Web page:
- Despite being considered reisha due to its high focus in shooting ability and ritualistic customs, Koryū kyūjutsu had fighting elements and was indeed acceptable training for combat
- While much of the skillset emphasized on shooting from horseback, archers did also practice shooting while on foot
- On foot, the bow was held at an angle when shooting arrows.
- Although some existing styles such as Ogasawara ryū Reihō (小笠原流礼法) practice solely reisha, few groups such as Bushido Shinkōkai and Dai Nihon Kyūbakai preserve the fighting element of Koryū kyūjutsu not only with the bow & arrow, but with the tachi and naginata.
- Generally labeled as busha (武射), or “military-centric archery”, as this was designed specifically for use on the battlefield according to the new direction wars were approached.
- Developed during Muromachi period between mid to late 1400s, when the tactics of war switched to large infantry, formations, and close range skirmishes
- For the sake of combat efficiency, archers primarily performed on foot, but also had knowledge on how to shoot while on horseback
- Archers were trained to coordinate together using group tactics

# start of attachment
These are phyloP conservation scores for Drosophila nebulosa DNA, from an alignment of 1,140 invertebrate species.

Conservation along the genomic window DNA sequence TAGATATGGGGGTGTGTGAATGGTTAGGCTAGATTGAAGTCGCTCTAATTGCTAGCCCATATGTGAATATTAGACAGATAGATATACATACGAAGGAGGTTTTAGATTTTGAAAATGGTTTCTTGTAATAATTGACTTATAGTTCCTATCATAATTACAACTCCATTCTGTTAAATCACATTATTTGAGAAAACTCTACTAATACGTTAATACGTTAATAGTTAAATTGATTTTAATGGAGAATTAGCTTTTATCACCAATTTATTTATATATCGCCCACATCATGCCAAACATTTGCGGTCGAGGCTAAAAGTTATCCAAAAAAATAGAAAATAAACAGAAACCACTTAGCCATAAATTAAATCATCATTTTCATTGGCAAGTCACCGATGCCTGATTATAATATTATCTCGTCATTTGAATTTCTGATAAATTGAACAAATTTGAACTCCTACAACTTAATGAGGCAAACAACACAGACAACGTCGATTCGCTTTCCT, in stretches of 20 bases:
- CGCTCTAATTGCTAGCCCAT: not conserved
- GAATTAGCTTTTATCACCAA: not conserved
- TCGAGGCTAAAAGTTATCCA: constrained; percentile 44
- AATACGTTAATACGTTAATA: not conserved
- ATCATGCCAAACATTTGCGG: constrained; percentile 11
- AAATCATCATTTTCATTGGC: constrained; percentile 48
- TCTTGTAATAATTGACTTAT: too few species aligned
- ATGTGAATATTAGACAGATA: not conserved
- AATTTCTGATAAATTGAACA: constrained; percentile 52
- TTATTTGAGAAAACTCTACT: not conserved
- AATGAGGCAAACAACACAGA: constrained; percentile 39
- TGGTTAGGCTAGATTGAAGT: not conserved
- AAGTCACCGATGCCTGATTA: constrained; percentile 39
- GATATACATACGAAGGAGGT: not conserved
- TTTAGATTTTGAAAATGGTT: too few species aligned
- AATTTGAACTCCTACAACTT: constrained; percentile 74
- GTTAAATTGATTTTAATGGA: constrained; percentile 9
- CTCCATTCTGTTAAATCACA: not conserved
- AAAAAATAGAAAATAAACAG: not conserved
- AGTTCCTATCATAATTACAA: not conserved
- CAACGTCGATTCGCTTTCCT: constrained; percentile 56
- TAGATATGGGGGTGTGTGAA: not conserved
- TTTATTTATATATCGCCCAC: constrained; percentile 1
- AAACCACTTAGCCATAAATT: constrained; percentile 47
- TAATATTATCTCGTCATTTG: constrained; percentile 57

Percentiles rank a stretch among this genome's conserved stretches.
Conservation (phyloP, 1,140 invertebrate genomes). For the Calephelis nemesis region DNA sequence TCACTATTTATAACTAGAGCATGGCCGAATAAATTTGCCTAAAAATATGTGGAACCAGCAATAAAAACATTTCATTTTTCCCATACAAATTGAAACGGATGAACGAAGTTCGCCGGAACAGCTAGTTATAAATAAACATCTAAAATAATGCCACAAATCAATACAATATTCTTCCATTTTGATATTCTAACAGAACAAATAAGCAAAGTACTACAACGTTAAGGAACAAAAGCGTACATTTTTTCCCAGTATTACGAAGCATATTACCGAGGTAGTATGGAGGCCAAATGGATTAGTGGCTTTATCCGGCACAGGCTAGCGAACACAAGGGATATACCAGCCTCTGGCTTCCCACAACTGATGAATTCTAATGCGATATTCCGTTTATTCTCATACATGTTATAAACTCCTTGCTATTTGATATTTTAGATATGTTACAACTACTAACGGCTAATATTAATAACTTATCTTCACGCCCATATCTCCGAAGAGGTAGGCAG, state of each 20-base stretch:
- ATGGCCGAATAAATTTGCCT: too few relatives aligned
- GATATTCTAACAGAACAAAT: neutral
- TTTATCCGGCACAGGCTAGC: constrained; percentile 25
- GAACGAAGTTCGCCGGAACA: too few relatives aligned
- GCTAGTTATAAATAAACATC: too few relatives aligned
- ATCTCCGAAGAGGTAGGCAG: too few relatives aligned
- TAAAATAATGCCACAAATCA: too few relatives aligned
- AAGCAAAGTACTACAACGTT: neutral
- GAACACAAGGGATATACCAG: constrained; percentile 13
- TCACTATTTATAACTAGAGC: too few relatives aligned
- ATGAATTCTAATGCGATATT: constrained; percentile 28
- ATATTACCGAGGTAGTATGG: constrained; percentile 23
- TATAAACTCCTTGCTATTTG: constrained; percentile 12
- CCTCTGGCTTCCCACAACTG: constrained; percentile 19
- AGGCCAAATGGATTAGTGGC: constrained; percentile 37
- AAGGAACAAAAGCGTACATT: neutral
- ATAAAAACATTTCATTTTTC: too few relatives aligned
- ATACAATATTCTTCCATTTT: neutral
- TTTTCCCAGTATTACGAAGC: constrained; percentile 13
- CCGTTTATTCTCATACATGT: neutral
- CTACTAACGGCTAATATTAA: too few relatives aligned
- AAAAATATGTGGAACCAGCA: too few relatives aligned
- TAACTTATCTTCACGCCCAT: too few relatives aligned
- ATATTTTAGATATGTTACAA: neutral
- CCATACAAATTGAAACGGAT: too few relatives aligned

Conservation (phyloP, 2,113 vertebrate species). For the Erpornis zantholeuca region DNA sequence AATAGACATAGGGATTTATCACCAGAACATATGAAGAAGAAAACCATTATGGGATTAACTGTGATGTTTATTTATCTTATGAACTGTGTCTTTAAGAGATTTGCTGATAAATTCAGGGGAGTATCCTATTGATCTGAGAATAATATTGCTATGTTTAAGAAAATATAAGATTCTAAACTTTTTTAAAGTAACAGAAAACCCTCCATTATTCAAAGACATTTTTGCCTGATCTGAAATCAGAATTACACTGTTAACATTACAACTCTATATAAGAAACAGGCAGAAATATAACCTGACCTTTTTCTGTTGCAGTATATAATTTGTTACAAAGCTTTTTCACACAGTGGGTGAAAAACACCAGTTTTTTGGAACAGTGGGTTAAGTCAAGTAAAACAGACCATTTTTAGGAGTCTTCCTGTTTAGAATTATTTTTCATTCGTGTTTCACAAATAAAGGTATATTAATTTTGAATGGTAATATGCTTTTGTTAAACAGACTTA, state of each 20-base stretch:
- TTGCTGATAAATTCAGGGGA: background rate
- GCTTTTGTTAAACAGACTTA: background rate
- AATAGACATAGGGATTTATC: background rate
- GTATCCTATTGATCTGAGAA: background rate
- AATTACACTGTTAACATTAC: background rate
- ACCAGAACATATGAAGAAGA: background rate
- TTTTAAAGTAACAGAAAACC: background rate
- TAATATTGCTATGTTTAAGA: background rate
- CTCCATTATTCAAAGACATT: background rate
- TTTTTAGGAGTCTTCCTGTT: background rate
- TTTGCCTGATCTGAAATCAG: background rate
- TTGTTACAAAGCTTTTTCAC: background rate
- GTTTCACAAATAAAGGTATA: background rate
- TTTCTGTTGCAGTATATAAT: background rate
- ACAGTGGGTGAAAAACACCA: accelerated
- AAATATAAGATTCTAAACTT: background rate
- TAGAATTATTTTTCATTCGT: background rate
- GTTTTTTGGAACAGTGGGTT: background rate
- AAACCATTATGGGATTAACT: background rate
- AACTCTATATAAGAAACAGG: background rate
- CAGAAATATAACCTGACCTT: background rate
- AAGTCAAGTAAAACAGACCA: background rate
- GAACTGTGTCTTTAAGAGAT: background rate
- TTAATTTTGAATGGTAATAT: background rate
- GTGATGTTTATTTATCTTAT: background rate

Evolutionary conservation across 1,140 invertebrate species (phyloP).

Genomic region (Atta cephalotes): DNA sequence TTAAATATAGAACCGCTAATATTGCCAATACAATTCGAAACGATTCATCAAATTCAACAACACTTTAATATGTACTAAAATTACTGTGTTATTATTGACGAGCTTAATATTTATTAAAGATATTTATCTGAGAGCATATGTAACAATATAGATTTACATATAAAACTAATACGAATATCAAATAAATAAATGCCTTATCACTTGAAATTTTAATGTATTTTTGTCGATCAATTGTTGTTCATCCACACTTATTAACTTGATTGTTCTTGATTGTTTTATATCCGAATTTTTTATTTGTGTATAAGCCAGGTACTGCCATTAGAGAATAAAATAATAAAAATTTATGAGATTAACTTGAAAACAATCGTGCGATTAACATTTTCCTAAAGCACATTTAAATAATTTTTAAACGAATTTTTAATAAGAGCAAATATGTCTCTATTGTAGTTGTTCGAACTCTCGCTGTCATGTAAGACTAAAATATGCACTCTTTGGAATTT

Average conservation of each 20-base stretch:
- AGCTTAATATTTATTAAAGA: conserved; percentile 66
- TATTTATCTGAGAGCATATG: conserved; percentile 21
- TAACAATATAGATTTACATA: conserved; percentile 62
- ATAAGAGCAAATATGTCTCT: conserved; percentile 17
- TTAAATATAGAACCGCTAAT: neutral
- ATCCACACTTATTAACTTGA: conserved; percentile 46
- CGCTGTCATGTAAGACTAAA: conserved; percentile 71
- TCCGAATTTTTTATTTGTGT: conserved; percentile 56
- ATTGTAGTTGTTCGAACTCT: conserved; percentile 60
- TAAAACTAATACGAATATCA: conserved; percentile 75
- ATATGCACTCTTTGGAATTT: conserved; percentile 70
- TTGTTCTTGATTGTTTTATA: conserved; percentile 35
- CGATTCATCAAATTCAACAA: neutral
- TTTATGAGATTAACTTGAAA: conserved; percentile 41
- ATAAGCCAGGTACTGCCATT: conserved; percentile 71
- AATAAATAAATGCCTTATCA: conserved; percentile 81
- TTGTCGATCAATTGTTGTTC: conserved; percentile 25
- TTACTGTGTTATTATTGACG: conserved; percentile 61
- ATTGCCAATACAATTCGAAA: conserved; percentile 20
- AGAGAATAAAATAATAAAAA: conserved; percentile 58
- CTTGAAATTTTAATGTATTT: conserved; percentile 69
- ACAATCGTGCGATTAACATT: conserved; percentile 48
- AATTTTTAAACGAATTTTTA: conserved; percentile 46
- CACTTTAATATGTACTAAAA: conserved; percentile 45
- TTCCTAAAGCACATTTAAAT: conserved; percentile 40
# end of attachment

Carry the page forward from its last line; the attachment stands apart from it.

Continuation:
- Trained to work under all types of conditions, including wet/bad weather, at night, on a boat, in a tower, and when the need to switch to close range fighting arised
- Used barricades, such as tate (楯), as defense against long range attacks, as well as fenced areas as protection against flankers/disrupters
- Contested with firearms (i.e. rifles, cannons) from mid-ending 1500s.
- From Edo period (1603~1868) onward, once firearms took precedence in how wars were conducted, groups such as the Shimazu clan retained the effectiveness of archery by studying & incorporating rifle formations.
- Shinryū kyūjutsu isn’t completely unique and different. It was built off of koryū kyūjutsu, inherited certain aspects, then redefined specifically for combat purposes, thus why it’s called “the new style of archery”
- Yoshida Shigeharu (吉田重春) is credited for implementing customary practices to Heki ryū starting in the mid 1600s. However, as it is not the same as reisha of Ogasawara ryū, Heki ryū’s is called taihai (体拝).